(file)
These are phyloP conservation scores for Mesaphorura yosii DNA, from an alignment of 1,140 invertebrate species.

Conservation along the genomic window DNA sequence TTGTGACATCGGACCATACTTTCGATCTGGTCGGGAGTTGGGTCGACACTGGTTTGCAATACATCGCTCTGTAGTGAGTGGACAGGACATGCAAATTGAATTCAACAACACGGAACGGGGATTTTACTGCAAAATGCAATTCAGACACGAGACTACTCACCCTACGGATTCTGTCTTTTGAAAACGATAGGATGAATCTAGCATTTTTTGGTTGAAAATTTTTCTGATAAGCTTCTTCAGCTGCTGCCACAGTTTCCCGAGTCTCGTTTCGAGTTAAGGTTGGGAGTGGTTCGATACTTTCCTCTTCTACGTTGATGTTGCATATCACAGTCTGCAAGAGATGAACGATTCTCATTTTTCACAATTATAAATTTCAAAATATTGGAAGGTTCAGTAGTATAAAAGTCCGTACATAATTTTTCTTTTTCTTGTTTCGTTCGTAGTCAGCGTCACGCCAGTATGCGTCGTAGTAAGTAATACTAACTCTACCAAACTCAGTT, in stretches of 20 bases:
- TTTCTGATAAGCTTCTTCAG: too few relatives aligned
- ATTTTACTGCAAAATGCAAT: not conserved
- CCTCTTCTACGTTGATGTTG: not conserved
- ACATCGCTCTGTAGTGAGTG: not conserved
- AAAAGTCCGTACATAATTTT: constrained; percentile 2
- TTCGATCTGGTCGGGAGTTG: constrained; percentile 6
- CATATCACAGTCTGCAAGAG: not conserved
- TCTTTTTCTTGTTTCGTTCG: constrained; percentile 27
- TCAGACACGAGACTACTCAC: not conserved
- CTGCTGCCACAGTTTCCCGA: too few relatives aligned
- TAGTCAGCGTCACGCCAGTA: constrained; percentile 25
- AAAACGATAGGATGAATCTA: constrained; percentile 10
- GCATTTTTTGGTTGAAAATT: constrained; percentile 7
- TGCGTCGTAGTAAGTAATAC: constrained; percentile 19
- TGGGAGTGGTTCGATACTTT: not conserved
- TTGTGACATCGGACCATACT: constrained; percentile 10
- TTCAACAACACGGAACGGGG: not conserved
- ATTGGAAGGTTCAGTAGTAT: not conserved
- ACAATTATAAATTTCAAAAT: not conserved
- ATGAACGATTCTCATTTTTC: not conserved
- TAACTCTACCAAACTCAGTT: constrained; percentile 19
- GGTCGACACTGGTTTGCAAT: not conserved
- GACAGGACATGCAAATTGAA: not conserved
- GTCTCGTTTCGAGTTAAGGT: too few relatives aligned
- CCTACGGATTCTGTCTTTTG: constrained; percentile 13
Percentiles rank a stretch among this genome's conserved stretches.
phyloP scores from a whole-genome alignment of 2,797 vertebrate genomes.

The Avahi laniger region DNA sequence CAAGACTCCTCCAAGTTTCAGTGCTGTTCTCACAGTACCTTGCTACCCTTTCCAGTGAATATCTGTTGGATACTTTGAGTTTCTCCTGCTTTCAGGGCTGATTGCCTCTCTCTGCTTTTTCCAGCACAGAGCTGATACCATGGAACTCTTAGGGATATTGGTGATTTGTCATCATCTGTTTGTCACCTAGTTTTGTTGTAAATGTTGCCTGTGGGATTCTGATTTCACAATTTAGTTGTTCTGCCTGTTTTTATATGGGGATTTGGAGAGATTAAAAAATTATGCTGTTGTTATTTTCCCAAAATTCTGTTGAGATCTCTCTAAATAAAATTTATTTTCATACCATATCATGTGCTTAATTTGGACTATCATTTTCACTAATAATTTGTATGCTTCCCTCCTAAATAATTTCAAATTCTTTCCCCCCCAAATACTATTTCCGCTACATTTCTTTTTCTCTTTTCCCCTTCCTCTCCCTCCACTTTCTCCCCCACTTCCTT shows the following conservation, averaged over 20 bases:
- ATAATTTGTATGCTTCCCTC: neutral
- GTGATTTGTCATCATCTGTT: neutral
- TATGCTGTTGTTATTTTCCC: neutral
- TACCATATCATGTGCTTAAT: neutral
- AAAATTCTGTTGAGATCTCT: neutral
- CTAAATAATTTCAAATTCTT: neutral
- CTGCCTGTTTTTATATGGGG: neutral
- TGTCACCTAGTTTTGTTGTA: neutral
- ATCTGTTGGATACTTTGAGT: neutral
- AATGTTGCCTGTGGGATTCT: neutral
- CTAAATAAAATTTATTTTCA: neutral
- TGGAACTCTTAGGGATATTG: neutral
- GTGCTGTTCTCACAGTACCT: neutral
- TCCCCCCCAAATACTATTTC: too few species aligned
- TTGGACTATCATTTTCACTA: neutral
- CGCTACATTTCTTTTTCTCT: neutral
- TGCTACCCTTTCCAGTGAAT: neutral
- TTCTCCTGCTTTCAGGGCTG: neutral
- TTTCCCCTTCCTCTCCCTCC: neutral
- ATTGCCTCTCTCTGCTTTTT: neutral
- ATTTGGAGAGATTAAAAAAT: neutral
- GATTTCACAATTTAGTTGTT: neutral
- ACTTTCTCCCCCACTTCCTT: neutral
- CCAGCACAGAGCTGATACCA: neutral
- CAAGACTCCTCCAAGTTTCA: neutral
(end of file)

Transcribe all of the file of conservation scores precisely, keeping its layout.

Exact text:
These are phyloP conservation scores for Mesaphorura yosii DNA, from an alignment of 1,140 invertebrate species.

Conservation along the genomic window DNA sequence TTGTGACATCGGACCATACTTTCGATCTGGTCGGGAGTTGGGTCGACACTGGTTTGCAATACATCGCTCTGTAGTGAGTGGACAGGACATGCAAATTGAATTCAACAACACGGAACGGGGATTTTACTGCAAAATGCAATTCAGACACGAGACTACTCACCCTACGGATTCTGTCTTTTGAAAACGATAGGATGAATCTAGCATTTTTTGGTTGAAAATTTTTCTGATAAGCTTCTTCAGCTGCTGCCACAGTTTCCCGAGTCTCGTTTCGAGTTAAGGTTGGGAGTGGTTCGATACTTTCCTCTTCTACGTTGATGTTGCATATCACAGTCTGCAAGAGATGAACGATTCTCATTTTTCACAATTATAAATTTCAAAATATTGGAAGGTTCAGTAGTATAAAAGTCCGTACATAATTTTTCTTTTTCTTGTTTCGTTCGTAGTCAGCGTCACGCCAGTATGCGTCGTAGTAAGTAATACTAACTCTACCAAACTCAGTT, in stretches of 20 bases:
- TTTCTGATAAGCTTCTTCAG: too few relatives aligned
- ATTTTACTGCAAAATGCAAT: not conserved
- CCTCTTCTACGTTGATGTTG: not conserved
- ACATCGCTCTGTAGTGAGTG: not conserved
- AAAAGTCCGTACATAATTTT: constrained; percentile 2
- TTCGATCTGGTCGGGAGTTG: constrained; percentile 6
- CATATCACAGTCTGCAAGAG: not conserved
- TCTTTTTCTTGTTTCGTTCG: constrained; percentile 27
- TCAGACACGAGACTACTCAC: not conserved
- CTGCTGCCACAGTTTCCCGA: too few relatives aligned
- TAGTCAGCGTCACGCCAGTA: constrained; percentile 25
- AAAACGATAGGATGAATCTA: constrained; percentile 10
- GCATTTTTTGGTTGAAAATT: constrained; percentile 7
- TGCGTCGTAGTAAGTAATAC: constrained; percentile 19
- TGGGAGTGGTTCGATACTTT: not conserved
- TTGTGACATCGGACCATACT: constrained; percentile 10
- TTCAACAACACGGAACGGGG: not conserved
- ATTGGAAGGTTCAGTAGTAT: not conserved
- ACAATTATAAATTTCAAAAT: not conserved
- ATGAACGATTCTCATTTTTC: not conserved
- TAACTCTACCAAACTCAGTT: constrained; percentile 19
- GGTCGACACTGGTTTGCAAT: not conserved
- GACAGGACATGCAAATTGAA: not conserved
- GTCTCGTTTCGAGTTAAGGT: too few relatives aligned
- CCTACGGATTCTGTCTTTTG: constrained; percentile 13
Percentiles rank a stretch among this genome's conserved stretches.
phyloP scores from a whole-genome alignment of 2,797 vertebrate genomes.

The Avahi laniger region DNA sequence CAAGACTCCTCCAAGTTTCAGTGCTGTTCTCACAGTACCTTGCTACCCTTTCCAGTGAATATCTGTTGGATACTTTGAGTTTCTCCTGCTTTCAGGGCTGATTGCCTCTCTCTGCTTTTTCCAGCACAGAGCTGATACCATGGAACTCTTAGGGATATTGGTGATTTGTCATCATCTGTTTGTCACCTAGTTTTGTTGTAAATGTTGCCTGTGGGATTCTGATTTCACAATTTAGTTGTTCTGCCTGTTTTTATATGGGGATTTGGAGAGATTAAAAAATTATGCTGTTGTTATTTTCCCAAAATTCTGTTGAGATCTCTCTAAATAAAATTTATTTTCATACCATATCATGTGCTTAATTTGGACTATCATTTTCACTAATAATTTGTATGCTTCCCTCCTAAATAATTTCAAATTCTTTCCCCCCCAAATACTATTTCCGCTACATTTCTTTTTCTCTTTTCCCCTTCCTCTCCCTCCACTTTCTCCCCCACTTCCTT shows the following conservation, averaged over 20 bases:
- ATAATTTGTATGCTTCCCTC: neutral
- GTGATTTGTCATCATCTGTT: neutral
- TATGCTGTTGTTATTTTCCC: neutral
- TACCATATCATGTGCTTAAT: neutral
- AAAATTCTGTTGAGATCTCT: neutral
- CTAAATAATTTCAAATTCTT: neutral
- CTGCCTGTTTTTATATGGGG: neutral
- TGTCACCTAGTTTTGTTGTA: neutral
- ATCTGTTGGATACTTTGAGT: neutral
- AATGTTGCCTGTGGGATTCT: neutral
- CTAAATAAAATTTATTTTCA: neutral
- TGGAACTCTTAGGGATATTG: neutral
- GTGCTGTTCTCACAGTACCT: neutral
- TCCCCCCCAAATACTATTTC: too few species aligned
- TTGGACTATCATTTTCACTA: neutral
- CGCTACATTTCTTTTTCTCT: neutral
- TGCTACCCTTTCCAGTGAAT: neutral
- TTCTCCTGCTTTCAGGGCTG: neutral
- TTTCCCCTTCCTCTCCCTCC: neutral
- ATTGCCTCTCTCTGCTTTTT: neutral
- ATTTGGAGAGATTAAAAAAT: neutral
- GATTTCACAATTTAGTTGTT: neutral
- ACTTTCTCCCCCACTTCCTT: neutral
- CCAGCACAGAGCTGATACCA: neutral
- CAAGACTCCTCCAAGTTTCA: neutral